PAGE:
Blacktop Wasteland by S. A. Cosby, Narrated by Adam Lazarre-White

It begins with an illegal street race in a virtually empty, forgotten corner of Virginia.
With a thundering rumble of engines breaking the silence of the cool night, Beauregard “Bug” Montage pushes his Duster to victory. The winnings from this one race will be enough for Bug to keep his garage open for another month, but the arrival of a couple of fake police officers shatters any hope he had of keeping himself afloat.
With bills piling up, his loan on the garage past due, unplanned expenses arising, and the business he and his cousin, Kelvin, used to count on diverted to a competitor’s garage, Bug finds himself in a desperate situation. He and his wife had both hoped he could put his former life behind him, where his skills as a mechanic and his skills behind the wheel had been instrumental in making him a wheelman as capable as his father before him. But when legitimate avenues fail him, Bug feels compelled to look for alternatives.
The unexpected arrival of a former associate could be fortuitous, or it could lead to disaster, and greater trouble than Bug anticipates, but with the clock ticking, what choice does he have?
S. A. Cosby provides a gripping narrative of high stakes and high speed, propelling the reader through a southern noir tale that never lets off the gas until it reaches the end of the road. Populated with characters who feel as real as anyone, Blacktop Wasteland is–at its heart–a study on identity and the conflict between who we are vs. who we want to be. It’s a story about the struggle of escaping one’s past and inherited behaviors, while the whole world seems dead set on forcing everything into that mold.
Sure, this is a heist story, but there’s more to it than that. Blacktop Wasteland will not disappoint readers who are searching for a thrilling crime novel, or gearheads searching for a book that lovingly captures details of both the world under the hood and behind the wheel, but it should also appeal to those seeking an engrossing character study.
Adam Lazarre-White’s narration couldn’t be more perfect if the book had been written with his voice in mind. He deftly tackles the emotion and depth of the characters while lending a smooth baritone delivery of the magnificent prose laid out by Cosby. I knew what to expect after listening to the equally fantastic audiobook for Razorblade Tears, and yet I was still stunned by just how amazing these two men managed to create something hauntingly beautiful when working together.

Razorblade Tears by S. A. Cosby, Narrated by Adam Lazarre-White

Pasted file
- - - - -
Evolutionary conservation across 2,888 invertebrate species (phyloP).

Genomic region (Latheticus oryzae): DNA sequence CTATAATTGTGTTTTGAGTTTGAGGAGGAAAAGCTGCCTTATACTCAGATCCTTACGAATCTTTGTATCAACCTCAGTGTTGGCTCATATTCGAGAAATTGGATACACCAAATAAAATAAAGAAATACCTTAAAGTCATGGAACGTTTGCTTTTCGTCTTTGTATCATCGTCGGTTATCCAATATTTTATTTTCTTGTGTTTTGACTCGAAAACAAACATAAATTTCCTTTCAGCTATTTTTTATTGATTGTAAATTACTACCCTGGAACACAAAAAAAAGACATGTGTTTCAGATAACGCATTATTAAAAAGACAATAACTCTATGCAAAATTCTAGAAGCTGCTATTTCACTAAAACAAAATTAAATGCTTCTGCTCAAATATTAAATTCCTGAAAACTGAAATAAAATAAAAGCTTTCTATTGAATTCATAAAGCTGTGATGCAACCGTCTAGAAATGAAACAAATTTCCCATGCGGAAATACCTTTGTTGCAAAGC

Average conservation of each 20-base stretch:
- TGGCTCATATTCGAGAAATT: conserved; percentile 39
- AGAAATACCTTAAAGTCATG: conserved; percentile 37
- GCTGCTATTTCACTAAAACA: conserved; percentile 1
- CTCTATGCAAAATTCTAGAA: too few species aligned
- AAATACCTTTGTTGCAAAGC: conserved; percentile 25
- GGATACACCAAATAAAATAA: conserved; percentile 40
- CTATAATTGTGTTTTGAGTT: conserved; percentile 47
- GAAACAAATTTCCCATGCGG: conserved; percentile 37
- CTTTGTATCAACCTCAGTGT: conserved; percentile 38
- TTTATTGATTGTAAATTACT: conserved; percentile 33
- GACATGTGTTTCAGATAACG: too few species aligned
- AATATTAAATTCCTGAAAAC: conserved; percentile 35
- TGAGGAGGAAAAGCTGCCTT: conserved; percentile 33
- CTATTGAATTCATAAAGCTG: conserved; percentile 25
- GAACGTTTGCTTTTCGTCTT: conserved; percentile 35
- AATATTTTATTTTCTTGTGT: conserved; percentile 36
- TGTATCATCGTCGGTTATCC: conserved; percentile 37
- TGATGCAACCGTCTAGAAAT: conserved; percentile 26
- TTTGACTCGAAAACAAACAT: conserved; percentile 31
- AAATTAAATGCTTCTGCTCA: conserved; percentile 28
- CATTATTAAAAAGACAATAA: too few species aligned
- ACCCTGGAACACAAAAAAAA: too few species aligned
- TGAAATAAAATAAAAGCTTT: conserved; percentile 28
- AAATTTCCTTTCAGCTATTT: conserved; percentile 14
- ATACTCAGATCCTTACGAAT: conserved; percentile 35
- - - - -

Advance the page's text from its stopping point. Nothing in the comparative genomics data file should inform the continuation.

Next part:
There is no question why S. A. Cosby’s Razorblade Tears made it to many national publications’ best of 2021 lists. This novel rests near the top of my list of best titles published in 2021 as well, especially when I focus on non-horror titles. 2021 was a good year for crime and suspense literature. Stephen King released Billy Summers, Kristopher Triana released And the Devil Cried, and S. A. Cosby released the absolute masterpiece Razorblade Tears.
Neither Ike nor Buddy Lee were great fathers when their sons were alive. Between recurring stints in prison and their prejudices about the fact that the boys were gay, in large part informed by antiquated perspectives on what it meant to be a man, the two men had driven substantial wedges between themselves and the sons they loved with reservations. It was only after the two young men were murdered that either father allowed themselves to embrace the sons they’d shown far too little affection when they were alive. Isiah and Derek, the interracial married sons, are like ghosts at the periphery of the tale Cosby weaves for us. They haunt the two men we come to admire, despite all of their faults, at the core of this novel.
Had Ike and Buddy Lee been able to overcome their ingrained bigotry while the boys had been alive, the two would have met years before the funeral, but that was not who the two men were. It turns out that the meeting of these two vastly different–yet strangely similar–men would be a fateful occasion that would lead to more bloodshed than either of the men could anticipate.
As the police investigation into Isiah and Derek’s deaths stalls out, Buddy Lee approaches Ike with a proposition that the two of them might have better luck taking matters into their own hands. Unraveling the mystery behind the brutal murder of the boys will force the two ex-cons to confront their pasts, their preconceived notions, and their concepts of love as the trail leads them through Hell and back before bringing them closer to home than they could’ve imagined.
The regret and retribution at the core of this book are at turns heartbreaking and viscerally satisfying. Most important, Cosby doesn’t shoehorn in any ersatz redemption for Ike and Buddy Lee because both men are so damaged and broken that redemption, in the sense that many writers would define it, simply wouldn’t make sense. That is not to say there’s no redemption here; there is redemption in these pages, but it’s the hollow sort that arises from the transformations coming far too late for it to make any difference.
Witty dialogue, well-crafted characters, and realistic portrayals of race relations, homophobia, and the difficulty associated with escaping a criminal past fill this novel with so much depth and honesty that it would be impossible to convey in a review. All I can say is that anyone delving into this book will come out the other end with an understanding that they didn’t have when going in.
Adam Lazarre-White’s narration for the audiobook is phenomenal. The additional character he brings to both Ike and Buddy Lee with his delivery of their dialogue is something that weighs heavily in favor of the audiobook edition of this novel because there’s such life and depth added to the characters with that extra texture.